WebUI Setup

For this example, we will be posting the value of a field to VirusTotal, allowing us to search their IOC database and verify if the value we are passing is a known, bad entity.

  1. Navigate to the Settings Dropdown in the Splunk navigator (In the top right by default) and select Fields under Knowledge

2. Next, you will select “Add new” in the “Workflow actions” category

3. This next step encompasses what this workflow action will do. We begin with creating a Label for the action, which will be what users see when they move to access it. Note, you can leverage             tokens in this descriptor to input values dynamically, based on what is clicked. In the case here, it will show the specific value that is being presented to VirusTotal.

4. Then you will indicate, in a comma-separated list, the fields that this workflow action can apply to. Leaving this blank will appear in all field menus.

 

5. If needed, the next step will be to select which eventtypes this workflow_action is applicable for. For additional reading on eventtypes: Follow this Link

a. Eventtypes are categorizations of data input by the user or an admin. An example would be when a specific IP address is found in your web data (sourcetype=access_combined src_ip=127.0.0.1), and you want to apply specific categorization to data that meets that criteria so that it appears with a new field/value pair (e.g. eventtype=local_access)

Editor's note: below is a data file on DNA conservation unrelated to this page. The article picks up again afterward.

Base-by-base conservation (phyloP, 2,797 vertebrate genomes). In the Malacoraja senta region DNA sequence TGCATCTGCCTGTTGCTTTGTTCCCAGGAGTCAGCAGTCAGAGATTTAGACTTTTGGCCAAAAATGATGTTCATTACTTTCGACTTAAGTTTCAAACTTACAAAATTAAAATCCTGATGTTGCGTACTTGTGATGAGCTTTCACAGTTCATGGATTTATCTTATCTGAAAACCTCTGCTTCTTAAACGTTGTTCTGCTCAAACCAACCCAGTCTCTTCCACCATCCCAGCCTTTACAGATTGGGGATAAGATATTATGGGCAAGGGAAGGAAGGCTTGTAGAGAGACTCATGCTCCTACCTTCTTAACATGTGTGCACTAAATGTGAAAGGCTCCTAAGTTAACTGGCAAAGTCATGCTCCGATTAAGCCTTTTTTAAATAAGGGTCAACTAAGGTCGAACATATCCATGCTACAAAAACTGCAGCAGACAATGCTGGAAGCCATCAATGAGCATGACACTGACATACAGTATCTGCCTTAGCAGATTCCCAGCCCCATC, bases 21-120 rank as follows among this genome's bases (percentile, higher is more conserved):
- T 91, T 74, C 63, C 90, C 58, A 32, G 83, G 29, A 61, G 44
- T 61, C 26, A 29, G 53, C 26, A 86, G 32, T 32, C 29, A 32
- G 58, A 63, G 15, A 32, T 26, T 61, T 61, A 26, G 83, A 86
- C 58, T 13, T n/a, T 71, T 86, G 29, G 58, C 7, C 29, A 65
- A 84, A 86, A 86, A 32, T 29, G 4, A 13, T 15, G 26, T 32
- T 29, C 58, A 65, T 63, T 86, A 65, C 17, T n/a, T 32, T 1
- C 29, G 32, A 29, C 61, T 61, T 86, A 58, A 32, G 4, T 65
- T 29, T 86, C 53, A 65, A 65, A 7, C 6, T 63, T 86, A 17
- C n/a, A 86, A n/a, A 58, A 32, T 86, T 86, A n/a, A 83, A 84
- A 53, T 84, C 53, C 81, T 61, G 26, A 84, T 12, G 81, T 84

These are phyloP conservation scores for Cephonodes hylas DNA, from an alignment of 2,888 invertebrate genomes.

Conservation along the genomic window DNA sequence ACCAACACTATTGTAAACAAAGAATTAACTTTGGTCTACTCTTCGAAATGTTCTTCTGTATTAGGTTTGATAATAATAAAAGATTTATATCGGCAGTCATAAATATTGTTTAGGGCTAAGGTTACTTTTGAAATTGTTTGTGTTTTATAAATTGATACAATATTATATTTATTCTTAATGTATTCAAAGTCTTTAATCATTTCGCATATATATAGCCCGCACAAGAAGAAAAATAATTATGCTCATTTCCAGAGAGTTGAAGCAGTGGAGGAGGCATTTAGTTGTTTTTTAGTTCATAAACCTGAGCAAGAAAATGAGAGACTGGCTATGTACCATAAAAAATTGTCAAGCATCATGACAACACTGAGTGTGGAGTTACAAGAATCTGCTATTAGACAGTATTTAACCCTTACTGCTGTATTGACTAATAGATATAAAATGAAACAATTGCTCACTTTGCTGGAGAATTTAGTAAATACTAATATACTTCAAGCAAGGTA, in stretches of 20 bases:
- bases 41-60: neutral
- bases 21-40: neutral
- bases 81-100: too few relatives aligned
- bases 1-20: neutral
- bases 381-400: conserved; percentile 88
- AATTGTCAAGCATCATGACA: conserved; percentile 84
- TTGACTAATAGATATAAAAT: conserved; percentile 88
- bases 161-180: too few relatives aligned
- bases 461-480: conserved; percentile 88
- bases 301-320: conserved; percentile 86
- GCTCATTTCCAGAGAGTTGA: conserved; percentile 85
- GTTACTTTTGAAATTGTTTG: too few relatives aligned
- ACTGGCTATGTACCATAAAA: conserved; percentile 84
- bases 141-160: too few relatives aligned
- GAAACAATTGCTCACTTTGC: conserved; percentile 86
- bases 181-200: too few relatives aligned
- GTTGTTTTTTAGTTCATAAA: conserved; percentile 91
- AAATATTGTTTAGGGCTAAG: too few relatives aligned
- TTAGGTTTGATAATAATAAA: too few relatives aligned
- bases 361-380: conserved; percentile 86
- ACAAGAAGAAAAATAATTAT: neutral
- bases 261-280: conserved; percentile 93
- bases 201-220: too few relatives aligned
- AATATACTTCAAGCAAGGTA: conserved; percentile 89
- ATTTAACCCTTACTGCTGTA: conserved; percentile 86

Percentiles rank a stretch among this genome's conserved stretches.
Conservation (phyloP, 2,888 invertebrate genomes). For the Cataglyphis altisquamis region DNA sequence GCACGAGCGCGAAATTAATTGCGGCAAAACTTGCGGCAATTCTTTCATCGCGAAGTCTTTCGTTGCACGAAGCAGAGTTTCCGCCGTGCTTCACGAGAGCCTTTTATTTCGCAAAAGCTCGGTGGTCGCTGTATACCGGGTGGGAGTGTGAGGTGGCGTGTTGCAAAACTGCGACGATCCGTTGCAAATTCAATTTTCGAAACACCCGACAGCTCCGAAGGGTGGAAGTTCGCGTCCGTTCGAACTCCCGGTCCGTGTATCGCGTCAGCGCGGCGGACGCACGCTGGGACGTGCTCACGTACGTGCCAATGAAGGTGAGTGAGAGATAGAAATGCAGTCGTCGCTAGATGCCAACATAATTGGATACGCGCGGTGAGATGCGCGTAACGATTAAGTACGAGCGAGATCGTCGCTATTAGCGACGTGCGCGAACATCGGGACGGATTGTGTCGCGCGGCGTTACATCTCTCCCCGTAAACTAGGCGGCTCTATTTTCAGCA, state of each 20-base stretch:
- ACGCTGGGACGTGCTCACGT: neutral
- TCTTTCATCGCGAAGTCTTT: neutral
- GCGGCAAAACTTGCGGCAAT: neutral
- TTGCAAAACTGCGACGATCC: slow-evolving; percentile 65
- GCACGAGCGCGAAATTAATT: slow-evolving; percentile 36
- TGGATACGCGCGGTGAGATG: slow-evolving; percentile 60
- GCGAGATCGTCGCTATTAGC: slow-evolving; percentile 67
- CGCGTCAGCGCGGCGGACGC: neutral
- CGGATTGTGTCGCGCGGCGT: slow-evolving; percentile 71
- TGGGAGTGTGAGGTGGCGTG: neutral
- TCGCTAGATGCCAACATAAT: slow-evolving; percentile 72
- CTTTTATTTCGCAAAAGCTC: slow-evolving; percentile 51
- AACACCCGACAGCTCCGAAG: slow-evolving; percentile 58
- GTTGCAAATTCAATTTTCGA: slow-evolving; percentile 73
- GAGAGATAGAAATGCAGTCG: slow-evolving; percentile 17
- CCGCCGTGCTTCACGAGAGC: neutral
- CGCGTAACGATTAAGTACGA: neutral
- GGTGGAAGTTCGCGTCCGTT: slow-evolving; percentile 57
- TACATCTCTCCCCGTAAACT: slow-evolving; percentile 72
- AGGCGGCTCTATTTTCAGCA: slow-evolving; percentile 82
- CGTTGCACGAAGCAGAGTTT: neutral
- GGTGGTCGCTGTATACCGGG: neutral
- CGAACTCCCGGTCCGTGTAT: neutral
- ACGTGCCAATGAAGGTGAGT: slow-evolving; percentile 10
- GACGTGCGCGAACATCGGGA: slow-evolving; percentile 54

6. Next you will choose if the action is available in the Event Menu, Fields Menu, or both. This selection is a dropdown. Additional reading available here: Follow this Link

a. Event Menu – Will allow for you to apply this workflow action on the whole event. When an event returned by your search is expanded, the “Event Actions” dropdown will hold any workflow action with “Event Menu” selected here.

b. Fields Menus – Similar to the above, on an expanded event, the workflow action can be accessed by clicking the dropdown under “Action” in the list of included fields to allow one to apply the workflow action directly to the value of a specific field.

7. Next is to choose the Action type – meaning whether the workflow action acts as a “link” to another web location or whether it will run another “search”

8. The next step is configuring the properties based on which of the above Action Types was chosen